- Crogan SJ, Bishop MJ. Delivery efficiency of metered dose aerosols given via endotracheal tube, Anesthesiology 1989;70:1008-1010.
- Bishop MJ, Larson RP, Buschman DL. Metered dose inhaler aerosol characteristics are affected by the endotracheal tube actuator/adapter used. Anesthesiology 1990; 73(6):1263-1265.
- Ebert J, Adams AB, Green-Eide B. an evaluation of MDI spacers and adapters: their effect on the respirable volume of medication. Respir Care 1992;37:862-868.
- Newhouse MT, Dolovich M. Aerosol therapy in children: basic mechanisms of pediatric respiratory disease: cellular and integrative. BC Decker 1991.
- American Association for Respiratory Care. Clinical practice guideline: selection of aerosol delivery device. Respir Care 1992;37:891-897.
- Fink J. Humidity and aerosol therapy. In: Scanlan CL, Spearman CB, Sheldon RL, editors. Egan's fundamentals of respiratory care, sixth ed. St Louis: Mosby-Yearbook 1995:676-696.
- Mercer TT, Tillery MI, Chow HY. Operating characteristics of some compressed-air nebulizers. Am Ind Hyg Assoc J 1968;29(1):66-78.
- Young HW, Domnik JW, Walker JS, Larson EW. Continuous aerosol therapy system using a modified Collison nebulizer. J Clin Microbiol 1977;5(2):131-136.
- Robig G, Gebhart J, Porstendorfer J. [Investigations on the stability of droplets from medical jet and ultrasound aerosol atomizers (author's transl)] Z Erkr Atmungsorgane 1977;149(3):372-379.
- Phipps PR, Gonda I. Droplets produced by medical nebulizers: some factors affecting their size and solute concentration. Chest 1990;97(6):1327-1332.
- Doershuk CF, Mathews LW, Gillespie CT, Lough MD, Spector S. Evaluation of jet type and ultrasonic nebulizers in mist tent therapy for cystic fibrosis. Pediatrics 1968;41:723-732.
- Boucher RGM, Kreuter J. Fundamentals of the ultrasonic atomization of medicated solutions. Ann Allergy 1968;26:59.
- Lewis RA, Ellis CJ, Fleming JS, Balachandran W. Ultrasonic and jet nebulizers: differences in the physical properties and fractional deposition on the airway responses to nebulized water and saline aerosols (abstract). Thorax 1984;39:712.
- Smith Al. Principles of microbiology. St Louis: CV Mosby, 1969:235-236.
- Boucher RM, Pisano A. Sterilizing effect of high intensity airborne sound and ultrasound. Ultrasonics 1966; l4:199.
- Centers for Disease Control. Update: Universal Precautions for prevention of transmission of human immunodeficiency virus, hepatitis B virus, and other bloodborne pathogens in health-care settings. MMWR 1988;37:377-382,387-388.
- ECRI. Tuberculosis, Part II: respirators and recommendations. Technology for Respiratory Therapy. 1992;13 (1):1-4.
- Center for Disease Control and Prevention. Guideline for the prevention of nosocomial pneumonia. Respir Care 1994;39(12):1191-1236.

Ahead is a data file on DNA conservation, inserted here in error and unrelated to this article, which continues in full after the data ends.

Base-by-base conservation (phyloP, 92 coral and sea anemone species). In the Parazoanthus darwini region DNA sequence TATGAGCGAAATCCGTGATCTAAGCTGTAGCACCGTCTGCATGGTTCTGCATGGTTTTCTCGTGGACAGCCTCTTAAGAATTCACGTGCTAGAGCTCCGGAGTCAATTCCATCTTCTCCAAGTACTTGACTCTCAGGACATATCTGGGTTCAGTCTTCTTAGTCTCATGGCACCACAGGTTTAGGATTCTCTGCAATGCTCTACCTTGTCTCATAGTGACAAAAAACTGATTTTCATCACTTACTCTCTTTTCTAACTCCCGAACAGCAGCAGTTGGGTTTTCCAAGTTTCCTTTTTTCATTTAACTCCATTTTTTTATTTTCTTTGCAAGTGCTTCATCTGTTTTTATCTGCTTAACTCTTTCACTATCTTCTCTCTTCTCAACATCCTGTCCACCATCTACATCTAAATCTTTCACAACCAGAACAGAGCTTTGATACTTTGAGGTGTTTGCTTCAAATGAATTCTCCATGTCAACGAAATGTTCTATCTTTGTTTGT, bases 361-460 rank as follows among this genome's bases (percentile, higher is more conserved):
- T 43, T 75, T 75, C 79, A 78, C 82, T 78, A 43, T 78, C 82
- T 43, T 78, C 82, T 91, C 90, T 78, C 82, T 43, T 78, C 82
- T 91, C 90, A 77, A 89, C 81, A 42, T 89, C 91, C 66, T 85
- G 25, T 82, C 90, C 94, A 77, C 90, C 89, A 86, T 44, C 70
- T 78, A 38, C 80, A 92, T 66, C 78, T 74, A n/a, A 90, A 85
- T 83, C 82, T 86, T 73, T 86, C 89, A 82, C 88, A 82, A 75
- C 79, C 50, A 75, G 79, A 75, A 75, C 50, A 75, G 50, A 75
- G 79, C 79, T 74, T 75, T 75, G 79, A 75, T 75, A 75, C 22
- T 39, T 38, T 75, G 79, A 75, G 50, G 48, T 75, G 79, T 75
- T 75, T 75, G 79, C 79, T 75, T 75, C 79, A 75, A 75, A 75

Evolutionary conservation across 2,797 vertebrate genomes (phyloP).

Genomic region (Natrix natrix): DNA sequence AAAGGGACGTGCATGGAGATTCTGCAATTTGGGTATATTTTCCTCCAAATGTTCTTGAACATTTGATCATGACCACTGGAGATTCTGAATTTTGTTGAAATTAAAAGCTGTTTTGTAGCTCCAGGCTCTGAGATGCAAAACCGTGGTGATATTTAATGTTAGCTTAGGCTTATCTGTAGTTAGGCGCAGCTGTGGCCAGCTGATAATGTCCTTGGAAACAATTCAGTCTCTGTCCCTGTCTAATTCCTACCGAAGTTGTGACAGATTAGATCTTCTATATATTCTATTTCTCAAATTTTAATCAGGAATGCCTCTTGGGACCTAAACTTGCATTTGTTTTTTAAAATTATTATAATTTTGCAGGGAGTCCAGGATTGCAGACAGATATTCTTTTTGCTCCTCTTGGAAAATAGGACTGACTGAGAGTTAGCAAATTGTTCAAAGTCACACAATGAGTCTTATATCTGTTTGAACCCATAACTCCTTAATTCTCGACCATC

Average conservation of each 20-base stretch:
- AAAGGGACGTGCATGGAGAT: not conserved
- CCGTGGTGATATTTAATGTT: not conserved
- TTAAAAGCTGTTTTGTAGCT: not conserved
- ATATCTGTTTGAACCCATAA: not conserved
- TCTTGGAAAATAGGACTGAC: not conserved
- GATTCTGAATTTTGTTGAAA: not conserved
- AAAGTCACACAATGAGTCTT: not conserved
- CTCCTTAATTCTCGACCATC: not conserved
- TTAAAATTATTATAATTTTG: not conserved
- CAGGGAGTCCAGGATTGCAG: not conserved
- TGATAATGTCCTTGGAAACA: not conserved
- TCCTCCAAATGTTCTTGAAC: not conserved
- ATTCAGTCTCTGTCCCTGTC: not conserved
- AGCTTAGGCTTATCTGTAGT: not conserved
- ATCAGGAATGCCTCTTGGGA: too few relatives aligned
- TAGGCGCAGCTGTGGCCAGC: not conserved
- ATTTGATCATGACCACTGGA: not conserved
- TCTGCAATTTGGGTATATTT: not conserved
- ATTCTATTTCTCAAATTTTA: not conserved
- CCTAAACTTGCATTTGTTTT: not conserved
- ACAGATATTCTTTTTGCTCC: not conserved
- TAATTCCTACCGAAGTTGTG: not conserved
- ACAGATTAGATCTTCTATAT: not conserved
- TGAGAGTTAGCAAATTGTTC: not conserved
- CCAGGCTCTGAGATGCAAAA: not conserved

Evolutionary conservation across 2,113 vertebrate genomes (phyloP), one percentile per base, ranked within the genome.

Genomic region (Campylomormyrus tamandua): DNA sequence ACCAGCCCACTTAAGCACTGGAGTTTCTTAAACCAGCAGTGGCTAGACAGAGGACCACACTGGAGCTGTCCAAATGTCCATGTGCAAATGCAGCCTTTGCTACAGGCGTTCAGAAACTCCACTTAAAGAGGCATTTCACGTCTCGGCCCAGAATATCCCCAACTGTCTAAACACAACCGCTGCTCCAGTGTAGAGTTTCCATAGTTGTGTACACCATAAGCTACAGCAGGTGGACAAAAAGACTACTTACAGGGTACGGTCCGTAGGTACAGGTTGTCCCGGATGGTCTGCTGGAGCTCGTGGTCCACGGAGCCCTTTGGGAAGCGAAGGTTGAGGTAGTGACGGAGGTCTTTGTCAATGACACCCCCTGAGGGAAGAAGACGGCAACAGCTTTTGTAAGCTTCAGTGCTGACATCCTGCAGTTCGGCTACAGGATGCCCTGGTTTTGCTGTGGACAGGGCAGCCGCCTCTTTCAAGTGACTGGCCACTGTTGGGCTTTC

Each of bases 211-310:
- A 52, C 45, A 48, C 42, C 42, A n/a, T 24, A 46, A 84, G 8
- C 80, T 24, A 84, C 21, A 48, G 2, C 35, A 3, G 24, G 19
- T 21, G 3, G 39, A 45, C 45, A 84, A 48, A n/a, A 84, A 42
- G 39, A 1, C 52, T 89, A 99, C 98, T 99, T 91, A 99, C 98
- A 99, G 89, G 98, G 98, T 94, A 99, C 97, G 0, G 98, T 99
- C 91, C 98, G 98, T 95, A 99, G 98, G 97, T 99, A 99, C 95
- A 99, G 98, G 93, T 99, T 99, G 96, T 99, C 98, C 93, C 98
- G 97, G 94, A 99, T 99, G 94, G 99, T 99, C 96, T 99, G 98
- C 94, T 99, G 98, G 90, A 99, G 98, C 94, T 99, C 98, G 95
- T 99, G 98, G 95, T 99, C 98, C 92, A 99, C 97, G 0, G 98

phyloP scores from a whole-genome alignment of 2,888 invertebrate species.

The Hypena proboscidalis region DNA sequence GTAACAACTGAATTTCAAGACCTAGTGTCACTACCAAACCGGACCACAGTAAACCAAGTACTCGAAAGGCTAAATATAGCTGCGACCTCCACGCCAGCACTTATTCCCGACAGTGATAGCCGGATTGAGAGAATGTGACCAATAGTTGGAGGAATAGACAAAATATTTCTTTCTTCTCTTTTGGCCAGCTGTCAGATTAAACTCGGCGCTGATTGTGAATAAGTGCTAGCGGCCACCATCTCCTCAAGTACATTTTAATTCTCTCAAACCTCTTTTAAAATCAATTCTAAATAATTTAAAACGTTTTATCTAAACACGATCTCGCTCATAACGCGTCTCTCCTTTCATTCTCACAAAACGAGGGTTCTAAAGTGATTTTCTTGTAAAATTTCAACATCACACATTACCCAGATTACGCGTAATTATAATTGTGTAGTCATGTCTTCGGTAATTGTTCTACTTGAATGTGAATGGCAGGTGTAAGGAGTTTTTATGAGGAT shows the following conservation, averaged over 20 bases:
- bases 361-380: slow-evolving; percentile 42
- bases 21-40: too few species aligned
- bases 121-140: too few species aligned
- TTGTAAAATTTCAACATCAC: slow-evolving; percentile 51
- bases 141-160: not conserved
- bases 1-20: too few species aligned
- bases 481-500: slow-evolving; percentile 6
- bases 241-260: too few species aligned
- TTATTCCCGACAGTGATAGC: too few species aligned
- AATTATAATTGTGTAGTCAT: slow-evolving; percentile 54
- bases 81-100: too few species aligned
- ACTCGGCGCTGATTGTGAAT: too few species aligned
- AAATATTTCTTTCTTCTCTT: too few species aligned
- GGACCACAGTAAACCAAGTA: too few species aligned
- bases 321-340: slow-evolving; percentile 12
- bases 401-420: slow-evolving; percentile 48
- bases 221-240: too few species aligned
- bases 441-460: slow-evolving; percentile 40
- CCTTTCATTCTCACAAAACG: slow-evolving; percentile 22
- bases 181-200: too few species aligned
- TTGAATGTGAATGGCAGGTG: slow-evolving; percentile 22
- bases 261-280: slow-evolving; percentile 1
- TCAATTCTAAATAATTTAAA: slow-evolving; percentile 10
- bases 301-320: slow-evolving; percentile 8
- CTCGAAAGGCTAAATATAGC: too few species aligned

- Sheth NK, Post GT, Wisniewski TR, Uttech BV. Multidose vials versus single-dose vials: a study in sterility and cost-effectiveness. J Clin Microbiol 1983; 17(2):377-379.
- Longfield R, Longfield J, Smith LP, Hyams KC, Strohmer ME. Multidose medication vial sterility: an in-use study and a review of the literature. Infect Control 1984;5(4):165-169.
Allen SC, Prior A. What determines whether an elderly patient can use a metered dose inhaler correctly? Br J Dis Chest 1986;80:45-49.
Anzueto A, Baughman RP, Guntupalli KK, Weg JG, Wiedemann HP, Raventos AA et al for the Exosurf Acute Respiratory Distress Syndrome Sepsis Study Group. N Engl J Med 1996;334(22):1417-1421.
Ballard RD, Bogin RM, Pak J. Assessment of bronchodilator response to a B-adrenergic delivered from an ultrasonic nebulizer. Chest 1991:100:410-415.
Centers for Disease Control. Guidelines for preventing the transmission of tuberculosis in health-care settings, with special focus on HIV-related tissues. MMWR 1990;39 (RR-17):1-29.
Dolovich M, Chambers C, Mazza M, Newhouse MT. Relative efficiency of four metered dose inhaler (MDI) holding chambers (HC) compared to albuterol MDI. Presented at American Lung Association American Thoracic Society 1992 International Conference at the Symposium on Aerosol Delivery Systems.
Fiel SB, Fuchs HJ, Johnson C, Gonda I, Clark AR and the the Pulmozyme rhDNase Study Group. Comparison of three jet nebulizer aerosol delivery systems to administer recombinant human DNase I to patients with cystic fibrosis. Chest 1995;108(1):153-156.
Grainger JR. Correct use of aerosol inhalers. Can Med Assoc J 1977;116:584-585.
Kim CS, Eldridge MA, Sackner MA. Oropharyngeal deposition and delivery aspects of metered-dose inhaler aerosols. Am Rev Respir Dis 1987;135:157-164.
Riley DJ, Liu RT, Edelman NH. Enhanced response to aerosolized bronchodilator therapy in asthma using respiratory maneuvers. Chest 1979;76:501-507.
Shak S. Aerosolized recombinant human DNase I for the treatment of cystic fibrosis. Chest 1995;107(2, suppl): 65S-70S.
Svedmyr N. Clinical advantages of the aerosol route of drug administration. Respir Care 1991;36(9):922-930.
Tag El-Din MA, Palmer LB, El-Tayeb MN. Kalil I, Gabr MS. Nebulizer therapy with antibiotics in chronic suppurative lung disease. J Aerosol Med 1994;7(4):345-350.
Woolf CR. Correct use of pressurized aerosol inhalers. Can Med Assoc J 1979;121:710-711.
Interested persons may copy these Guidelines for noncommercial
purposes of scientific or educational advancement. Please credit AARC and Respiratory
Reprinted from the July 1996 issue of RESPIRATORY CARE [Respir Care 1996; 41(7):647–653]]